ser parted, the San Francisco drifted out of sight, and the Kilby, after a vain search for 2� days, sailed for New York. At 9.30 A. M., December 31st, the British ship Three Bells of Glasgow was spoken and lay to. The storm, however, was unabated. No communication, except by signals, could be had. On January 3, 1854, the Three Bells was joined by the Antarctic of Liverpool. On the 4th and 5th all survivors were tranferred to these two vessels. The Antarctic carried hers�42�to Liverpool. The Three Bells hers to New York. On January 12th the Kilby transferred most of her passengers to the Packet Lucy Thompson, bound to New York, making, herself, for Boston. Thus ended this appalling event. The ship was never seen or heard of more.

A Court of Inquiry, of which General Scott was President, was instituted to examine into the circumstances of this wreck, and as a result, whether justly or unjustly, Colonel Gates was relieved from command of the regiment which he did not resume until November, 1861.

Nothing daunted, the Third was soon again en route, this time by the Isthmus. April 5, 1854, headquarters with B and L, embarked at New York on the steamer Illinois, arriving, L at the Presidio, and B and headquarters at Benicia, California, May 5th following. The band, with D, G, I, K, were not so fortunate. They embarked on the steamer Falcon, and very nearly repeated the experience of the San Francisco. The vessel, though disabled in a storm, managed to make Hampton Roads, where the troops landed at Fortress Monroe. In May, 1854, the steamer Illinois picked them up, and they finally, after many tribulations, reached the California stations. H and A marched overland, via Salt Lake, Utah, where they wintered 1854-55, arriving, July 25, 1855, at Benicia.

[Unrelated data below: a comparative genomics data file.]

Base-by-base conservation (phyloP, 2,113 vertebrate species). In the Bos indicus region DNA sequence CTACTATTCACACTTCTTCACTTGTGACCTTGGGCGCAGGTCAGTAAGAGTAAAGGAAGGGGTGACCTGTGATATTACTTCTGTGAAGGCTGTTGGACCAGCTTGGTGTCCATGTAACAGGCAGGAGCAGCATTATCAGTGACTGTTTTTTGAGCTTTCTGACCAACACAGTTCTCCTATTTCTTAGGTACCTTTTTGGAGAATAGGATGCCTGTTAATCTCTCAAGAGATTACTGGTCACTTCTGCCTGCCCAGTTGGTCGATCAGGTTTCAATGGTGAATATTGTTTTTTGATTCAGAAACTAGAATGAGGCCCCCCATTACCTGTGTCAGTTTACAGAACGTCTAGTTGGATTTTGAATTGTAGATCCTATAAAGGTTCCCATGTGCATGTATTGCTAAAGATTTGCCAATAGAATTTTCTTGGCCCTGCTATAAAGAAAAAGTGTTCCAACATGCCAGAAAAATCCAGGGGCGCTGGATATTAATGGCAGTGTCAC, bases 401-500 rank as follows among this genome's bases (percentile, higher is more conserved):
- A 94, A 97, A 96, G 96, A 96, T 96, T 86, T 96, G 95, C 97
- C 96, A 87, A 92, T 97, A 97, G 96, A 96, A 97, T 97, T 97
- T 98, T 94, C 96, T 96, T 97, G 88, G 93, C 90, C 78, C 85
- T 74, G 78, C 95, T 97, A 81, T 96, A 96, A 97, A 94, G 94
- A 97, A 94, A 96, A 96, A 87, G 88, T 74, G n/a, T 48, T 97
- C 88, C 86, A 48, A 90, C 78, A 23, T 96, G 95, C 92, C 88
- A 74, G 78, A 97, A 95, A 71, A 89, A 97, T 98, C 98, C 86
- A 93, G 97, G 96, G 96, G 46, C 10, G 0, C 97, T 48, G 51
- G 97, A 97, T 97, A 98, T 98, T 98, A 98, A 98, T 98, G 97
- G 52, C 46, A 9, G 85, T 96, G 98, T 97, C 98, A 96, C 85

From 1854 to 1861 the Third was actively employed in marching and scouting over the Pacific Coast throughout its length and breadth. There was not an Indian tribe from the Rockies to the Pacific Ocean whom they did not visit. They became veritable foot-cavalry, In this school some of the best soldiers of the War of the Rebellion were developed.


1 posted on 02/01/2014 2:42:01 PM PST by robowombat
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To: robowombat

Correction 3RD Artillery Regiment

2 posted on 02/01/2014 2:42:47 PM PST by robowombat
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To: robowombat

Interesting story. I knew that the 3d Artillery had been involved in a shipwreck, but did not know the details. Thanks.

3 posted on 02/01/2014 3:16:51 PM PST by centurion316
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To: centurion316

That would be my definition of hell what those guys went through, wow. That cape horn was dreaded by a lot of sailors if I remember my history well.

4 posted on 02/01/2014 4:29:16 PM PST by Bulwyf
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To: Bulwyf

You recall your history well enough about Cape Horns reputation to be feared by sailors and it continues unabated. Cape Horn is actually an island and not the tip of the South American mainland. I believe it is the Chilean Navy that maintains the automated lighthouse on Cape Horn.

5 posted on 05/27/2014 7:08:17 AM PDT by Hootowl99